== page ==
advancing solitons by moving disturbances in shal
low water. A comprehensive explanation on the
physics involved is given by Wu A.
There is a line of investigations on this non
linear freesurface problem based on shallow water
approximations which result in a variety of theories
such as the Korteweg de Vries (KdV), Kadomtsev
 Petviashvili (KP), Boussinesq equations and the
Green  Nagdhi formulation (GN); Many references
in this area can be found in Ertekin and Qian [2~.
To name few, Mel and Choi Al, Katsis and Akylas
A, Wu and Wu [5] and Ertekin, Webster & We
hausen t6] considered thre~dimensional problems.
There is another line of approach based on a nu
merical method as finite difference or finite element
methods. Bai, Kim & Kim [7] were the first who ap
plied the finite element method to a 3dimensional
nonlinear shallow water wave problem.
In the present paper, we concern with theo
retical and numerical methods for solving a nonlin
ear threedimensional Resurface flow problem in
a shallow water. Specifically, a ship moving near
the critical speed is treated to numerically simulate
the experimental condition in the towing tank. It
is formulated as an initial/boundary value problem
within the scope of potential theory. As the solu
tion procedure for the nonlinear problem, two dif
ferent methods are described herein. In the first
method, the given problem is reduced to a homo
geneous KP equation with flux conditions on the
boundaries. The ship is simplified to an equivalent
slender body. Then the KP equation is numerically
solved in the twodimensional horizontal Resurface
plane by an explicit finite difference scheme. In the
second method, the original problem is replaced by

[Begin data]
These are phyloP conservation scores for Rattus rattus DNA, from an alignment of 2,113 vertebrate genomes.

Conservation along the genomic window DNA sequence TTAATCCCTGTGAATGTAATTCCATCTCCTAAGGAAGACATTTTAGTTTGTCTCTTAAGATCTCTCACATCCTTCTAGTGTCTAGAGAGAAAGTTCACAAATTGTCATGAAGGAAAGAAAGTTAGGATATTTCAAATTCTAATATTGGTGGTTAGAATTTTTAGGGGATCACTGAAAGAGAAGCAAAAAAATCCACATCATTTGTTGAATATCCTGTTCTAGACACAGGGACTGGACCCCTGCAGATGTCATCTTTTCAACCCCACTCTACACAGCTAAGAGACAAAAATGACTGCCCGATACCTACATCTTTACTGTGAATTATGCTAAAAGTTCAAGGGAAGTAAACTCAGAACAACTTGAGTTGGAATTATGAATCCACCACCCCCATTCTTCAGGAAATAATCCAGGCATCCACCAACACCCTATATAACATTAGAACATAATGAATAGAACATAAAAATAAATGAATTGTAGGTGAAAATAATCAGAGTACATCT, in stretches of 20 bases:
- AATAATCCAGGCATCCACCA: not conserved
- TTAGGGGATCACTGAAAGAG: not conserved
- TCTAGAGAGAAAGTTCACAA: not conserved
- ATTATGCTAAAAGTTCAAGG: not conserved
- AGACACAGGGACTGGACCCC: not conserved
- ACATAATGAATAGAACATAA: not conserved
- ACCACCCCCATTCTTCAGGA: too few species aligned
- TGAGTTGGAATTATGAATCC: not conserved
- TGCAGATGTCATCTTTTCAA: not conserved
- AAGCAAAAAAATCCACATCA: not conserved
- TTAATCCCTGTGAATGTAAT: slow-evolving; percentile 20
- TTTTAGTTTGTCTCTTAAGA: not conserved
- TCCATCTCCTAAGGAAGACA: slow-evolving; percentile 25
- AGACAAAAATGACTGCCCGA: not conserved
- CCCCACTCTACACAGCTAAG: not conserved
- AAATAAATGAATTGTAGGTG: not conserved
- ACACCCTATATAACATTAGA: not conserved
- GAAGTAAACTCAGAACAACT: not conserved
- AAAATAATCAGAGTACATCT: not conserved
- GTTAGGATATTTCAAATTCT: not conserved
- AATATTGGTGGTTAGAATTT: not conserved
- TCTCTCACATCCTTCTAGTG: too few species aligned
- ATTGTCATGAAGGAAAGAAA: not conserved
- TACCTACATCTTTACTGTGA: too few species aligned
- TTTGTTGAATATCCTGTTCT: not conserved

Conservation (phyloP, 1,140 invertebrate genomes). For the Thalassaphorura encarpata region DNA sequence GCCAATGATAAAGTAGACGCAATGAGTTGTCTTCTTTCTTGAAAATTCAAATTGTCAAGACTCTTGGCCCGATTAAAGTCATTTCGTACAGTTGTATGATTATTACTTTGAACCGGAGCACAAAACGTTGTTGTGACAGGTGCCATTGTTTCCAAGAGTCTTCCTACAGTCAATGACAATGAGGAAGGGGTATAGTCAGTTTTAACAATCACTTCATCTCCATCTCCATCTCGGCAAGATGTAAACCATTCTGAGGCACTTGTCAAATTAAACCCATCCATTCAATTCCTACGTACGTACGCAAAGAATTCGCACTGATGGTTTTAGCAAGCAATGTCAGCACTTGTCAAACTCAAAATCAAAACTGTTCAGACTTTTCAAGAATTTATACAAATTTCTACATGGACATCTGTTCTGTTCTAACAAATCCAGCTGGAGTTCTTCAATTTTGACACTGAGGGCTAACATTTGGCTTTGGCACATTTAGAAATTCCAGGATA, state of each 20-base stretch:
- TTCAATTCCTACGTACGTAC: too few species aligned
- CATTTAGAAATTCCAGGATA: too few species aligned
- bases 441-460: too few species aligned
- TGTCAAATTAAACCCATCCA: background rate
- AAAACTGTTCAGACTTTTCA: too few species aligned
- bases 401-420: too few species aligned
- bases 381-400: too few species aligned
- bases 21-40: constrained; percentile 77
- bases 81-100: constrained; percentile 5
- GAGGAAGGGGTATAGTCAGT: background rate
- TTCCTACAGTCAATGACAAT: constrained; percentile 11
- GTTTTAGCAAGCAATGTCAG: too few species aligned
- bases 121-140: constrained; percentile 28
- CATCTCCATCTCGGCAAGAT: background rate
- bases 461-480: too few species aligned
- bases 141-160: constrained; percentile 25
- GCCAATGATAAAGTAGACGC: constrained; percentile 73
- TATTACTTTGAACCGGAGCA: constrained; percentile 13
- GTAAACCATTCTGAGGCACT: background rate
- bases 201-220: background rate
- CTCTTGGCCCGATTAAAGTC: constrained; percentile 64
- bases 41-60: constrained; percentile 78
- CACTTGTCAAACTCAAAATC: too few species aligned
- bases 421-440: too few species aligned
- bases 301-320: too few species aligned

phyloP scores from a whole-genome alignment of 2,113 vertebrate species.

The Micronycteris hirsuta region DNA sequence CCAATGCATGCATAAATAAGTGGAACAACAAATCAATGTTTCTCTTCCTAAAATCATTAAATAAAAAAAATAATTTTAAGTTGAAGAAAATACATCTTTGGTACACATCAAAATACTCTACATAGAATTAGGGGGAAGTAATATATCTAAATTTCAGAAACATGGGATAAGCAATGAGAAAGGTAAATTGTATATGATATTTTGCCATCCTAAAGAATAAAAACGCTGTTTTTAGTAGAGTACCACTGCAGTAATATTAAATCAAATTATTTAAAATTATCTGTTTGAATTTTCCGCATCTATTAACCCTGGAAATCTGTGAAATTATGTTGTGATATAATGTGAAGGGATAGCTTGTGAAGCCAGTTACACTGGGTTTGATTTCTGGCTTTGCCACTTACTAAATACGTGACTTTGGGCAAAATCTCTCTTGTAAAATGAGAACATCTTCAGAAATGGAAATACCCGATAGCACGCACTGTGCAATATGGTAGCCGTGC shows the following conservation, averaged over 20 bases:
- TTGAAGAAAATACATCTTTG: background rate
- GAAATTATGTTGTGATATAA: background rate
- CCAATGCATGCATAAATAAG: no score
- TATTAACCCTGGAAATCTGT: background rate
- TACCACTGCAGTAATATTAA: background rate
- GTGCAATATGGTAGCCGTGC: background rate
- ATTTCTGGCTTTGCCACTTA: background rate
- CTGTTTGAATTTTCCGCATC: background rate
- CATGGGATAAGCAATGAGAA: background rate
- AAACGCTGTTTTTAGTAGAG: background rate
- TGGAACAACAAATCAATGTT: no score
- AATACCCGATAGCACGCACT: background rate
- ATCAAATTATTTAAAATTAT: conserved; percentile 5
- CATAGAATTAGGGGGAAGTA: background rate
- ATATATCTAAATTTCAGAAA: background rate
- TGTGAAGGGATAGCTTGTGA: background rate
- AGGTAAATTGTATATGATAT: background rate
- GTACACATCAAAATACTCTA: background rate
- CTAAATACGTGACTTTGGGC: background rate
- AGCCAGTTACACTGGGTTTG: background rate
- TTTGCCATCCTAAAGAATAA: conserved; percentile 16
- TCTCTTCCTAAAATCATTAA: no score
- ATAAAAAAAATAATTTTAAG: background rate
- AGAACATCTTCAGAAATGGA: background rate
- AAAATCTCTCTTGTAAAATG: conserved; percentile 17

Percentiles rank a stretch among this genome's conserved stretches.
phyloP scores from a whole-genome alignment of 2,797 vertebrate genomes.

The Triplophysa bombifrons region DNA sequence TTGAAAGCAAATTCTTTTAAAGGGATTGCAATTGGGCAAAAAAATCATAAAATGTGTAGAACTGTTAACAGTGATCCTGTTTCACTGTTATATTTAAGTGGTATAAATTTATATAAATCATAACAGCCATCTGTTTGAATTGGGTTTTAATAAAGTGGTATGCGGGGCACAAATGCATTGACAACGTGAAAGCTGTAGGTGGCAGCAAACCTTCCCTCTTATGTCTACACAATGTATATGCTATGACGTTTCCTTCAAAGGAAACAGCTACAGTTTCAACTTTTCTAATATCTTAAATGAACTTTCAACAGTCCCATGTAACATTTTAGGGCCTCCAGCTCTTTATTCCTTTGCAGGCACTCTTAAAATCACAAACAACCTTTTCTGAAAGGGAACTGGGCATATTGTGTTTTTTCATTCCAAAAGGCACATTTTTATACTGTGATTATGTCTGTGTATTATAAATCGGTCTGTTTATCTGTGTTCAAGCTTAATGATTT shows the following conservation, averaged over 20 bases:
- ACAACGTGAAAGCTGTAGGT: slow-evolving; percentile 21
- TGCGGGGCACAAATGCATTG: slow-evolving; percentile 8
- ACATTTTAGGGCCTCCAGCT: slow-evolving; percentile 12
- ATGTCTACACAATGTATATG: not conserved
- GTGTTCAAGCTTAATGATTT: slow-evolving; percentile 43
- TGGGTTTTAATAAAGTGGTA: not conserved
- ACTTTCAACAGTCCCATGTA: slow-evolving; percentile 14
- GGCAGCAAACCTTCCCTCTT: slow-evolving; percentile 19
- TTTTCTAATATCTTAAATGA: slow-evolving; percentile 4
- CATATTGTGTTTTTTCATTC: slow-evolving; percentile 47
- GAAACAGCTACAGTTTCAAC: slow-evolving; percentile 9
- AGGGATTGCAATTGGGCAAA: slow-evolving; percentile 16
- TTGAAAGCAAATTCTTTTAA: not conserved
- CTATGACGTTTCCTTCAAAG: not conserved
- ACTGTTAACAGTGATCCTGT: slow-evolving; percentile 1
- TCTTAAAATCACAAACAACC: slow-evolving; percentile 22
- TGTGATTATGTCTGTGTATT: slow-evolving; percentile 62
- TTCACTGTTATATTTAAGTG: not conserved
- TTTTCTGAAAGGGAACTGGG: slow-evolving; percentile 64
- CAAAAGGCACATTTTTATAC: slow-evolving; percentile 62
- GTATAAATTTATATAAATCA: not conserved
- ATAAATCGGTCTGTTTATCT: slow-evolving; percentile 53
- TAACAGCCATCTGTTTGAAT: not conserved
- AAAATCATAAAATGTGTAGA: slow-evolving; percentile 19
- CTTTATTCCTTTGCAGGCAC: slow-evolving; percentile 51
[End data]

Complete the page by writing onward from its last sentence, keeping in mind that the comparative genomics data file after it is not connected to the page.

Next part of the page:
an equivalent variational problem based on Hamil
ton's principle applied to water waves derived by
Miles [8~. Then the variational functional defined as
an integral in the unknown threedimensional fluid
domain is solved numerically by the finite element
method. The variational functional used here is
basically the same as the wellknown Luke's vari
ational principle A. However, the present func
tional is more advantageous in numerical computa
tions compared to Luke's principle.
Recently, these two methods have been suc
cessfully applied to the generation and emission of
solitons in the upstream and complicated waves in
the downstream due to a moving ship in shallow wa
ter [7,10~. In these papers, however, no systematic
investigations on the effect of the side walls have
been undertaken. In the present study, it is our
intention to clarify the effect of the width of the
side walls on the wave response and hydrodynamic
forces. Thus the numerical results of the free sur
face elevations, hydrodynamic forces (i.e. wave resis
tance, lift and trimming moment) acting on a ship
obtained from the both methods are presented and
compared partially with the experimental findings
of Ertekin [11~. The formation and development of
stem waves is illustrated, when the generated waves
are reflected at the tank wall. Also discussed are
the evolutions of the crestline of diverging waves in
a quite wide tank.
I N I T I A L / B O U N D A R Y  V A L U E
FORMULATION
We consider a ship advancing steadily with a